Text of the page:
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Build It and They Will Prosecute

The Federal Trade Commission will investigate Apple for that company’s alleged threat to monopolize the market for software used to run mobile devices such as the iPhone.

Chief among the many reasons for questioning the wisdom of this investigation is that the FTC’s case against Apple is illogical on its face.  That case rests on the theory of “network effects” – effects which, as the Wall Street Journal reports, antitrust enforcers believe “grant outsize advantages to first movers and make it particularly difficult for competitors to break in.”  But as the WSJ also reports (quoting Gary Shapiro, president of the Consumer Electronics Association), the first significant mover in the market for smart phones – and still the dominant supplier there – is Blackberry.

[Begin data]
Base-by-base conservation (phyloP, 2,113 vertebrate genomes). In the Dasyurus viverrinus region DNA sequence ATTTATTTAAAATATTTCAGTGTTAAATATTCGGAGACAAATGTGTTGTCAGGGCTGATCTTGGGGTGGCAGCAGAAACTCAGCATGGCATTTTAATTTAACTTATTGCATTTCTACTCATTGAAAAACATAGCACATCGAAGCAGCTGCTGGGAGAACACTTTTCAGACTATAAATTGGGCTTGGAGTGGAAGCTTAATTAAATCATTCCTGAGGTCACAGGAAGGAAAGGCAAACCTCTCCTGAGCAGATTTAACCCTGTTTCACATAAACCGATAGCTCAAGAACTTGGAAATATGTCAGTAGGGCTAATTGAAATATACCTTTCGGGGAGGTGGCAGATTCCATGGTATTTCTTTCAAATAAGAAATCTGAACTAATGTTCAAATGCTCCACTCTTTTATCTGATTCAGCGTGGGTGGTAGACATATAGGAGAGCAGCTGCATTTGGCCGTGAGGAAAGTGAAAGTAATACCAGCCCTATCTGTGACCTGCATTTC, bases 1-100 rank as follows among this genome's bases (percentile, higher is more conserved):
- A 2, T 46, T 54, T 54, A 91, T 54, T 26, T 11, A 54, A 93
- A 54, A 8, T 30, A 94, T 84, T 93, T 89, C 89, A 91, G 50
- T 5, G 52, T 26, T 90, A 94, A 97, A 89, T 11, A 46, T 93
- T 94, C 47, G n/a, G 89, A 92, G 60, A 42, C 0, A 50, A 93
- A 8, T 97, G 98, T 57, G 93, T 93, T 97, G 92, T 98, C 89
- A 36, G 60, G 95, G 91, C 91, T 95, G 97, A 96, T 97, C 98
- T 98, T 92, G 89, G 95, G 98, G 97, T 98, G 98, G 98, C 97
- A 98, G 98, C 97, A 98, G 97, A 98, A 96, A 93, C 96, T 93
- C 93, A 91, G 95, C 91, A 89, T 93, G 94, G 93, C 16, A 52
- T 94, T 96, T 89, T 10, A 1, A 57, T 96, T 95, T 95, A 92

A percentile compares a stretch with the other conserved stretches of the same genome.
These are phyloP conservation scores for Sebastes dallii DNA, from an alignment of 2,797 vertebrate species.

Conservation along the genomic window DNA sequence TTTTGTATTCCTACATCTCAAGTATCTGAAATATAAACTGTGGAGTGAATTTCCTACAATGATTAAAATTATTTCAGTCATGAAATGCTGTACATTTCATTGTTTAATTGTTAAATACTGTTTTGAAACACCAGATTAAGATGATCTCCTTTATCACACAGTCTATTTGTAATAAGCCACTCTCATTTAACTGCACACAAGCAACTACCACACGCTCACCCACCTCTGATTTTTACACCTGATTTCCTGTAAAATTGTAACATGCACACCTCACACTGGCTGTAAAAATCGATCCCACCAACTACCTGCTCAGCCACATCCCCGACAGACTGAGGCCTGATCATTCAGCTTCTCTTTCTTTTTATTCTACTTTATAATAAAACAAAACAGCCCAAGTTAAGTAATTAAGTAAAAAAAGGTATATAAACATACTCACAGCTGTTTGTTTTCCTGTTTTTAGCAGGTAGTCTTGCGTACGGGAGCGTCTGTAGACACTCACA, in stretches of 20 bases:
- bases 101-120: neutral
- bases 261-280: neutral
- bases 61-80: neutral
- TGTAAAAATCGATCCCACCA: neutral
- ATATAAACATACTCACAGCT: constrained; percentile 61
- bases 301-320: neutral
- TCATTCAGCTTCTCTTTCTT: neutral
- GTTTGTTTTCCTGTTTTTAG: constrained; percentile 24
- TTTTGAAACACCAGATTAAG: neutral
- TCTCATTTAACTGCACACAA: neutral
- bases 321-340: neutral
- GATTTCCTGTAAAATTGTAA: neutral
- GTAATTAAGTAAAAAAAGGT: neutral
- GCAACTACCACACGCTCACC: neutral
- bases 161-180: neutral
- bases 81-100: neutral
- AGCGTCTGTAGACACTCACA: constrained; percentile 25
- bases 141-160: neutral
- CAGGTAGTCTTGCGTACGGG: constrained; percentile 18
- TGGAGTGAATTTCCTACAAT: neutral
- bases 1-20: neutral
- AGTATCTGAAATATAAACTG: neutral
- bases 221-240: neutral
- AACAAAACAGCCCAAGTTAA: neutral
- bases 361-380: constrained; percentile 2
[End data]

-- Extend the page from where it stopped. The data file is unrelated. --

So if the FTC’s theory of network effects is correct, Apple has little hope of gaining monopoly power because it is unlikely to displace Blackberry as the dominant firm in that market.  If, on the other hand, Apple does pose a genuine competitive threat to Blackberry’s dominance, then this very fact casts serious doubts on the validity of the theory used by the FTC to justify its investigation of Apple.